NEW YORK CITY (WROC) — Gov. Kathy Hochul hosted a COVID-19 briefing Monday afternoon to update New Yorkers on the pandemic response efforts.
The governor began the briefing by announcing New York State Health Commissioner Dr. Mary Bassett has tested positive for COVID-19, adding that the result was from a rapid test. The governor said Bassett is vaccinated, and boosted, and is feeling fine. The health commissioner will undergo further testing, but as she tested positive, she was not present for Monday’s briefing.
The governor announced Monday that New York set a new record Sunday for highest single-day increase since the pandemic began, with 23,391 confirmed cases.
“You can see the cases per 100,000 people has been rising, four times as many new cases from last week. We had about 6,000 new cases last Sunday to 23,000 this week. So that is a very high spike in cases.”
The governor said other nations that first confirmed the presence of omicron saw a sudden surge in new cases, and then a decrease.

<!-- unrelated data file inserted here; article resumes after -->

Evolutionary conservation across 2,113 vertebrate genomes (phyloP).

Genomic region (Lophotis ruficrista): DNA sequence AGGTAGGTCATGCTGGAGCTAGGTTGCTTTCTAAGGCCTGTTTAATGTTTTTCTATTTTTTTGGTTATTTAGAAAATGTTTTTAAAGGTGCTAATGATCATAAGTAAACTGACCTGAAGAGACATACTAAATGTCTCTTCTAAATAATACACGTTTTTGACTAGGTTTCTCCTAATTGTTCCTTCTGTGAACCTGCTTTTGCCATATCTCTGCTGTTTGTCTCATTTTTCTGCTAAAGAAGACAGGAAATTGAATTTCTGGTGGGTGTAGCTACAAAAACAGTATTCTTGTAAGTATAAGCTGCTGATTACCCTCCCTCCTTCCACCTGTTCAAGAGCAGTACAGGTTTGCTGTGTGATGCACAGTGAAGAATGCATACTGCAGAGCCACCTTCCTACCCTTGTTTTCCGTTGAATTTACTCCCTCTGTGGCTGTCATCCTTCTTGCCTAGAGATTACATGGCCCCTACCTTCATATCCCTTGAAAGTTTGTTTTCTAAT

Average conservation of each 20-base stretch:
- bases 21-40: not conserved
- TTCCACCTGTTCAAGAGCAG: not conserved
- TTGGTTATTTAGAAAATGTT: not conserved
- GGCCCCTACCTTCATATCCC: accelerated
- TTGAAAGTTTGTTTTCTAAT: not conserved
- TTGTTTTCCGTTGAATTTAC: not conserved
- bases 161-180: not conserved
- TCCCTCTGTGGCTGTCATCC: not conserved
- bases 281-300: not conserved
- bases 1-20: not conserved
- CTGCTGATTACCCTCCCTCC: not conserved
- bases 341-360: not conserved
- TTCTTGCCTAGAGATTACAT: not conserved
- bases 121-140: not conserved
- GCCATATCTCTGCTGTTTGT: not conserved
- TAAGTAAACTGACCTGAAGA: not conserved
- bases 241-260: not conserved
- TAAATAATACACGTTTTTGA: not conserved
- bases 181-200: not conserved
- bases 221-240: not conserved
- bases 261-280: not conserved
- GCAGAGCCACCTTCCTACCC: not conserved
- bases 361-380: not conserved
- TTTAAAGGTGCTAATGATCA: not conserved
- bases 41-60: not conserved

“We are starting to see some encouraging news from other nations affected [by omicron],” Gov. Hochul said. “Those numbers went up quickly and then came back down and that what we expect to see happening here as well.
Cases per 100,000 residents, per region over the past seven days, are as follows:
- Capital Region — 62.37
- Central New York — 68.33
- Finger Lakes — 56.51
- Long Island — 112.50
- Mid-Hudson — 75.01
- Mohawk Valley — 75.30
- New York City — 112.35
- North Country — 56.33
- Southern Tier — 110.42
- Western New York — 55.63
- Statewide — 93.78